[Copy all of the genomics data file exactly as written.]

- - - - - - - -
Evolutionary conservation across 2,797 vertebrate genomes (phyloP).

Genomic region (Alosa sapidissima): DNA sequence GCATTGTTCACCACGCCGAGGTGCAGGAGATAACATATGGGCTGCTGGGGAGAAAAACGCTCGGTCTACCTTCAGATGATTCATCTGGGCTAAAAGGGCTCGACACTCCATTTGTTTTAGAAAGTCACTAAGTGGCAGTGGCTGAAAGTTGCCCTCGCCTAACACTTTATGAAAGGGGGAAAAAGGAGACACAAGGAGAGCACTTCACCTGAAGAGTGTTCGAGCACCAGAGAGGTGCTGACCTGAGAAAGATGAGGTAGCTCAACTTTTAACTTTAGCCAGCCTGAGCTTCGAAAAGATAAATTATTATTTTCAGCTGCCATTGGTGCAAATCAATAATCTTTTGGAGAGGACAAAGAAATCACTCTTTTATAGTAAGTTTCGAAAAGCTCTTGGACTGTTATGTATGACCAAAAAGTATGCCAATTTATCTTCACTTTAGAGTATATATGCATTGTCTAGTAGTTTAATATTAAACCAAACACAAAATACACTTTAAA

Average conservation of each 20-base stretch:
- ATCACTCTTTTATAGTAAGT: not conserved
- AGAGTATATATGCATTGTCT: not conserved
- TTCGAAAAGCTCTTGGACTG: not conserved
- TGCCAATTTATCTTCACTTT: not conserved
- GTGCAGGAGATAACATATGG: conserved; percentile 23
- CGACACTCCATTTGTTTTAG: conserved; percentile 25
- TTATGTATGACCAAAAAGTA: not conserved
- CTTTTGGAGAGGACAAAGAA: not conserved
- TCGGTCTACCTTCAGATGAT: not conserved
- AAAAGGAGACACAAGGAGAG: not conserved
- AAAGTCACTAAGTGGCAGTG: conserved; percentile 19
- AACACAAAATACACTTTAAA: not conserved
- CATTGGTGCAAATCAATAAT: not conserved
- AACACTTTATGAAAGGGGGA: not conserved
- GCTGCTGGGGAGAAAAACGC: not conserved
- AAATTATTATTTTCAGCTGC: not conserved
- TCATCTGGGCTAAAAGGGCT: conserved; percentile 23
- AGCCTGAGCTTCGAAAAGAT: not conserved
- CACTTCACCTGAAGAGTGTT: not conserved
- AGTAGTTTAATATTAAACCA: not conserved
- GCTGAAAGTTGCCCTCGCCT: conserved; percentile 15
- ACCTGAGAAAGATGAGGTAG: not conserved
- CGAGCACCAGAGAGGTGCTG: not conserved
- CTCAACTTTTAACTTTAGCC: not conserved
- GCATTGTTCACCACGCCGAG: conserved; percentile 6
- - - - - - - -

Evolutionary conservation across 2,797 vertebrate genomes (phyloP).

Genomic region (Alosa sapidissima): DNA sequence GCATTGTTCACCACGCCGAGGTGCAGGAGATAACATATGGGCTGCTGGGGAGAAAAACGCTCGGTCTACCTTCAGATGATTCATCTGGGCTAAAAGGGCTCGACACTCCATTTGTTTTAGAAAGTCACTAAGTGGCAGTGGCTGAAAGTTGCCCTCGCCTAACACTTTATGAAAGGGGGAAAAAGGAGACACAAGGAGAGCACTTCACCTGAAGAGTGTTCGAGCACCAGAGAGGTGCTGACCTGAGAAAGATGAGGTAGCTCAACTTTTAACTTTAGCCAGCCTGAGCTTCGAAAAGATAAATTATTATTTTCAGCTGCCATTGGTGCAAATCAATAATCTTTTGGAGAGGACAAAGAAATCACTCTTTTATAGTAAGTTTCGAAAAGCTCTTGGACTGTTATGTATGACCAAAAAGTATGCCAATTTATCTTCACTTTAGAGTATATATGCATTGTCTAGTAGTTTAATATTAAACCAAACACAAAATACACTTTAAA

Average conservation of each 20-base stretch:
- ATCACTCTTTTATAGTAAGT: not conserved
- AGAGTATATATGCATTGTCT: not conserved
- TTCGAAAAGCTCTTGGACTG: not conserved
- TGCCAATTTATCTTCACTTT: not conserved
- GTGCAGGAGATAACATATGG: conserved; percentile 23
- CGACACTCCATTTGTTTTAG: conserved; percentile 25
- TTATGTATGACCAAAAAGTA: not conserved
- CTTTTGGAGAGGACAAAGAA: not conserved
- TCGGTCTACCTTCAGATGAT: not conserved
- AAAAGGAGACACAAGGAGAG: not conserved
- AAAGTCACTAAGTGGCAGTG: conserved; percentile 19
- AACACAAAATACACTTTAAA: not conserved
- CATTGGTGCAAATCAATAAT: not conserved
- AACACTTTATGAAAGGGGGA: not conserved
- GCTGCTGGGGAGAAAAACGC: not conserved
- AAATTATTATTTTCAGCTGC: not conserved
- TCATCTGGGCTAAAAGGGCT: conserved; percentile 23
- AGCCTGAGCTTCGAAAAGAT: not conserved
- CACTTCACCTGAAGAGTGTT: not conserved
- AGTAGTTTAATATTAAACCA: not conserved
- GCTGAAAGTTGCCCTCGCCT: conserved; percentile 15
- ACCTGAGAAAGATGAGGTAG: not conserved
- CGAGCACCAGAGAGGTGCTG: not conserved
- CTCAACTTTTAACTTTAGCC: not conserved
- GCATTGTTCACCACGCCGAG: conserved; percentile 6